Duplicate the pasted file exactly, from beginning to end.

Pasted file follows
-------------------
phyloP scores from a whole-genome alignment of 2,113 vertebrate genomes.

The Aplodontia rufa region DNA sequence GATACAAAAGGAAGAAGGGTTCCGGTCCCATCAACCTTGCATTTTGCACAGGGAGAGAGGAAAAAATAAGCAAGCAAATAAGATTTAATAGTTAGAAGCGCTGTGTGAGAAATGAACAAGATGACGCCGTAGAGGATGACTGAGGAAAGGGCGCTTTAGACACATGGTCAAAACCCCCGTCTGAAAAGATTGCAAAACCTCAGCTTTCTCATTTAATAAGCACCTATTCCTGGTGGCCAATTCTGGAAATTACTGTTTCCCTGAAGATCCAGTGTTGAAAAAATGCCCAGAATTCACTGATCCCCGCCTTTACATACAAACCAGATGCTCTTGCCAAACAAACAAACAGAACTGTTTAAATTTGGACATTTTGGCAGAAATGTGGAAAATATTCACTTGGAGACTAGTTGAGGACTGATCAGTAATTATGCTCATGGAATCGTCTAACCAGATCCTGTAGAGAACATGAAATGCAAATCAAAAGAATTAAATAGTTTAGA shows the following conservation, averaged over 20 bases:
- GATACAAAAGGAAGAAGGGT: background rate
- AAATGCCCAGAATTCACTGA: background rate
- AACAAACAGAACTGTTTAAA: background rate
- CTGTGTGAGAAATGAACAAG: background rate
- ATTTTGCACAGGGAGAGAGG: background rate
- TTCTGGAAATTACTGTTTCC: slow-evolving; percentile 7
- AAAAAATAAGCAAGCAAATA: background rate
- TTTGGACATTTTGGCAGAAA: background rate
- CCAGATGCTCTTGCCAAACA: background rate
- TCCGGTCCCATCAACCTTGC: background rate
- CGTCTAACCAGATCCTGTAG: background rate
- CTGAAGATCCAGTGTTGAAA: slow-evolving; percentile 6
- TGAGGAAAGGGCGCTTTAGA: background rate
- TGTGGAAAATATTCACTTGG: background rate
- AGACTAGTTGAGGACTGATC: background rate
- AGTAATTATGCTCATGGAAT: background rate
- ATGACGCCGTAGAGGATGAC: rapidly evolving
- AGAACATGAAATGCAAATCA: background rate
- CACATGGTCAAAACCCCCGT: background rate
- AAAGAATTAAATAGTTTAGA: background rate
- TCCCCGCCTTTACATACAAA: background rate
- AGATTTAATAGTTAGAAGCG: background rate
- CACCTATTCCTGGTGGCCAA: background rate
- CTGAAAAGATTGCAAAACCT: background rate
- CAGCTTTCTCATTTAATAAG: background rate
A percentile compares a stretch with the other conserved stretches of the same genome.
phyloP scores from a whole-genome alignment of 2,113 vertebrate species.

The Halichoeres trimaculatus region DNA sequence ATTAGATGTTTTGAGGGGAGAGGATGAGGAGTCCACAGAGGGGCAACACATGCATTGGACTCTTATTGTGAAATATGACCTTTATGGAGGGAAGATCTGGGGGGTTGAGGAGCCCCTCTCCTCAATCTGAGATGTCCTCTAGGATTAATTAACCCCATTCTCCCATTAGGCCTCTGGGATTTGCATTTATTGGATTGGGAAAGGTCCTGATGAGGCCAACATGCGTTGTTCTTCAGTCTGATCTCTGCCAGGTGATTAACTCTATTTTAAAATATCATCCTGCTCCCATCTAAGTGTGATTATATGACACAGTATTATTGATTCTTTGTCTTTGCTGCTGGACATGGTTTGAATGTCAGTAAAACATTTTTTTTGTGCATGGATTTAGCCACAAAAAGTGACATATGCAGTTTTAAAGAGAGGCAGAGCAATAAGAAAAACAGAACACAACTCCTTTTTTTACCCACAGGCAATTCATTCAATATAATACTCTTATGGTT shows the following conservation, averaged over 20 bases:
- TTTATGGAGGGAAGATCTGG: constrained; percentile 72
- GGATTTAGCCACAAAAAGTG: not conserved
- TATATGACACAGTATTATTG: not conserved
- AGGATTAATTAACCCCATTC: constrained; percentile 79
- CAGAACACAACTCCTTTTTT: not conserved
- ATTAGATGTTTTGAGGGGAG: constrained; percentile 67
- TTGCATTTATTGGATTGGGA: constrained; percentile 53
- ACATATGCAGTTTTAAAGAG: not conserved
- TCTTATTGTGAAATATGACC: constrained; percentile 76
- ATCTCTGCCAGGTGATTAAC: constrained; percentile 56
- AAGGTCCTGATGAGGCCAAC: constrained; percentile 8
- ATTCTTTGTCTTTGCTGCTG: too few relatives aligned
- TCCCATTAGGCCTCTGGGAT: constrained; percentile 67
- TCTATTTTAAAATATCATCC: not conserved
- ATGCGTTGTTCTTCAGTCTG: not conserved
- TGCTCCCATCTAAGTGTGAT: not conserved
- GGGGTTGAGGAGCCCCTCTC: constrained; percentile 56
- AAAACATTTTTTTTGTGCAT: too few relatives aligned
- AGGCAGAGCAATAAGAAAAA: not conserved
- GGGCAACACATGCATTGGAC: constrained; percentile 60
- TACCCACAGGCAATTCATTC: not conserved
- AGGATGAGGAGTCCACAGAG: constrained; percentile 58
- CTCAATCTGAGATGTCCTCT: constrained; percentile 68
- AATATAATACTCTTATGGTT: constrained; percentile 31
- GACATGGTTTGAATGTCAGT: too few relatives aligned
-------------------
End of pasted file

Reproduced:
phyloP scores from a whole-genome alignment of 2,113 vertebrate genomes.

The Aplodontia rufa region DNA sequence GATACAAAAGGAAGAAGGGTTCCGGTCCCATCAACCTTGCATTTTGCACAGGGAGAGAGGAAAAAATAAGCAAGCAAATAAGATTTAATAGTTAGAAGCGCTGTGTGAGAAATGAACAAGATGACGCCGTAGAGGATGACTGAGGAAAGGGCGCTTTAGACACATGGTCAAAACCCCCGTCTGAAAAGATTGCAAAACCTCAGCTTTCTCATTTAATAAGCACCTATTCCTGGTGGCCAATTCTGGAAATTACTGTTTCCCTGAAGATCCAGTGTTGAAAAAATGCCCAGAATTCACTGATCCCCGCCTTTACATACAAACCAGATGCTCTTGCCAAACAAACAAACAGAACTGTTTAAATTTGGACATTTTGGCAGAAATGTGGAAAATATTCACTTGGAGACTAGTTGAGGACTGATCAGTAATTATGCTCATGGAATCGTCTAACCAGATCCTGTAGAGAACATGAAATGCAAATCAAAAGAATTAAATAGTTTAGA shows the following conservation, averaged over 20 bases:
- GATACAAAAGGAAGAAGGGT: background rate
- AAATGCCCAGAATTCACTGA: background rate
- AACAAACAGAACTGTTTAAA: background rate
- CTGTGTGAGAAATGAACAAG: background rate
- ATTTTGCACAGGGAGAGAGG: background rate
- TTCTGGAAATTACTGTTTCC: slow-evolving; percentile 7
- AAAAAATAAGCAAGCAAATA: background rate
- TTTGGACATTTTGGCAGAAA: background rate
- CCAGATGCTCTTGCCAAACA: background rate
- TCCGGTCCCATCAACCTTGC: background rate
- CGTCTAACCAGATCCTGTAG: background rate
- CTGAAGATCCAGTGTTGAAA: slow-evolving; percentile 6
- TGAGGAAAGGGCGCTTTAGA: background rate
- TGTGGAAAATATTCACTTGG: background rate
- AGACTAGTTGAGGACTGATC: background rate
- AGTAATTATGCTCATGGAAT: background rate
- ATGACGCCGTAGAGGATGAC: rapidly evolving
- AGAACATGAAATGCAAATCA: background rate
- CACATGGTCAAAACCCCCGT: background rate
- AAAGAATTAAATAGTTTAGA: background rate
- TCCCCGCCTTTACATACAAA: background rate
- AGATTTAATAGTTAGAAGCG: background rate
- CACCTATTCCTGGTGGCCAA: background rate
- CTGAAAAGATTGCAAAACCT: background rate
- CAGCTTTCTCATTTAATAAG: background rate
A percentile compares a stretch with the other conserved stretches of the same genome.
phyloP scores from a whole-genome alignment of 2,113 vertebrate species.

The Halichoeres trimaculatus region DNA sequence ATTAGATGTTTTGAGGGGAGAGGATGAGGAGTCCACAGAGGGGCAACACATGCATTGGACTCTTATTGTGAAATATGACCTTTATGGAGGGAAGATCTGGGGGGTTGAGGAGCCCCTCTCCTCAATCTGAGATGTCCTCTAGGATTAATTAACCCCATTCTCCCATTAGGCCTCTGGGATTTGCATTTATTGGATTGGGAAAGGTCCTGATGAGGCCAACATGCGTTGTTCTTCAGTCTGATCTCTGCCAGGTGATTAACTCTATTTTAAAATATCATCCTGCTCCCATCTAAGTGTGATTATATGACACAGTATTATTGATTCTTTGTCTTTGCTGCTGGACATGGTTTGAATGTCAGTAAAACATTTTTTTTGTGCATGGATTTAGCCACAAAAAGTGACATATGCAGTTTTAAAGAGAGGCAGAGCAATAAGAAAAACAGAACACAACTCCTTTTTTTACCCACAGGCAATTCATTCAATATAATACTCTTATGGTT shows the following conservation, averaged over 20 bases:
- TTTATGGAGGGAAGATCTGG: constrained; percentile 72
- GGATTTAGCCACAAAAAGTG: not conserved
- TATATGACACAGTATTATTG: not conserved
- AGGATTAATTAACCCCATTC: constrained; percentile 79
- CAGAACACAACTCCTTTTTT: not conserved
- ATTAGATGTTTTGAGGGGAG: constrained; percentile 67
- TTGCATTTATTGGATTGGGA: constrained; percentile 53
- ACATATGCAGTTTTAAAGAG: not conserved
- TCTTATTGTGAAATATGACC: constrained; percentile 76
- ATCTCTGCCAGGTGATTAAC: constrained; percentile 56
- AAGGTCCTGATGAGGCCAAC: constrained; percentile 8
- ATTCTTTGTCTTTGCTGCTG: too few relatives aligned
- TCCCATTAGGCCTCTGGGAT: constrained; percentile 67
- TCTATTTTAAAATATCATCC: not conserved
- ATGCGTTGTTCTTCAGTCTG: not conserved
- TGCTCCCATCTAAGTGTGAT: not conserved
- GGGGTTGAGGAGCCCCTCTC: constrained; percentile 56
- AAAACATTTTTTTTGTGCAT: too few relatives aligned
- AGGCAGAGCAATAAGAAAAA: not conserved
- GGGCAACACATGCATTGGAC: constrained; percentile 60
- TACCCACAGGCAATTCATTC: not conserved
- AGGATGAGGAGTCCACAGAG: constrained; percentile 58
- CTCAATCTGAGATGTCCTCT: constrained; percentile 68
- AATATAATACTCTTATGGTT: constrained; percentile 31
- GACATGGTTTGAATGTCAGT: too few relatives aligned